You are currently viewing How to make money online – Forbes Advisor UK

How to make money online – Forbes Advisor UK

With the cost of living rising at an alarming rate, many households might be wondering how to earn extra cash.

This does not necessarily mean getting a second job. In fact, as long as you have a broadband connection, there are plenty of ways to make money online without leaving the comfort of your own home. We’ve rounded up some of the best examples.

1. Express yourself

There are websites that will pay you for your opinion on everything from the latest hit TV show to shampoo or dog food. To get started, sign up for survey sites such as i-Say (formerly Ipsos), Swagbucks, YouGov and Opinion Outpost. Once you are a member, they will send you details of the surveys you are eligible for and how much they pay.

Focus groups are more in-depth and usually mean attending an in-person session. They can pay well though – up to £100 for an hour or two. or are good places to start.

2. Start dropshipping

Selling items on eBay and Facebook was last year – now it’s dropshipping, which is a “method of fulfillment” used by retail businesses. Dropshippers buy goods from a third party and then have them shipped directly to customers. Basically, you don’t need to physically buy or own shares.

To make money, you need to identify a product that you think will sell in the UK. The Chinese mega-site AliExpress is a good place to look for something decent.

Then you need to create a store on Shopify or an account on eBay and find buyers – perhaps using ads on Facebook or Instagram. You advertise the product at a higher price than you buy it at – this markup will be your profit.

When someone buys the product, you buy it from your supplier (i.e. AliExpress) and have it shipped directly to the buyer.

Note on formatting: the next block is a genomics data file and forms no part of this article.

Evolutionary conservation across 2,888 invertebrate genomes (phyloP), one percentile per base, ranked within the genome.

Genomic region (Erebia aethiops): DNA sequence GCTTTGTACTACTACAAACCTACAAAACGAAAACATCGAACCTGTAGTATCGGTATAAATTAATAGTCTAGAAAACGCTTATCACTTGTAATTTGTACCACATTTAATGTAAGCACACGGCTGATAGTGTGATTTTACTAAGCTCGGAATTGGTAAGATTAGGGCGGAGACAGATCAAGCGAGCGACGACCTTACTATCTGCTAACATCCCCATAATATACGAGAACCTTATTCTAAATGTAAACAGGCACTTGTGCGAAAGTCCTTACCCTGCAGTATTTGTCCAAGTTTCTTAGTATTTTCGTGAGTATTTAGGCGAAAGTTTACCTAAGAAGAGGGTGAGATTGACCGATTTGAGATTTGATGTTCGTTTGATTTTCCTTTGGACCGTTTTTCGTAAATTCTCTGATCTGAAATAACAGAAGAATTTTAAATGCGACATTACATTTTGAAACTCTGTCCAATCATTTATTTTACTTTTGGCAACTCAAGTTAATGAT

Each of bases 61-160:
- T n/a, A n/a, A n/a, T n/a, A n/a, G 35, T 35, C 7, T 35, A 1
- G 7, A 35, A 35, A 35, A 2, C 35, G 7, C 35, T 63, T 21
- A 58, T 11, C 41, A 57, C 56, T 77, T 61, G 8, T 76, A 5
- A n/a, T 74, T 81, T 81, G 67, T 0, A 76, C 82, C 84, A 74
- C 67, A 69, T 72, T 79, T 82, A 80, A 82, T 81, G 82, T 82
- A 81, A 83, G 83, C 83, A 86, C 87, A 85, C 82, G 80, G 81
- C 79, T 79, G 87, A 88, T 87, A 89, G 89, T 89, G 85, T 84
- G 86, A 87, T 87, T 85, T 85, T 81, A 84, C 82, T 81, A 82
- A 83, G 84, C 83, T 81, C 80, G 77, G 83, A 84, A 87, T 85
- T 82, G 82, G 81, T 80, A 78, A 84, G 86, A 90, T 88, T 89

3. Earn “passive income”

Passive income refers to income that does not require a significant commitment of time or money on an ongoing basis.

Investing in the stock market, for example, can generate passive income, but you’ll need a long-term investment strategy to see gains. And, of course, you can withdraw less than you have invested.

There is a lot of hype surrounding cryptocurrencies such as Bitcoin and Ethereum, but you should think twice before jumping on the crypto bandwagon.

These virtual currencies are notoriously volatile and subject to various scams – check out Trust No One: The Hunt for the Crypto King on Netflix for a story about how anything can go wrong.

4. Become a virtual tutor

This side hustle is best suited to smart university students happy to tutor schoolchildren approaching 11+, school entrance exams, GCSEs or A levels.

The pandemic has meant that students have become accustomed to remote learning, so there is no longer an expectation that you will travel to tutor your students.

The better your GCSE and A-Level grades in maths, English and science, the better – you can earn up to £20 an hour helping children improve their grades.

You can find clients using sites such as Superprof or MyTutor or by word of mouth referral.

5. “Reverse” domain names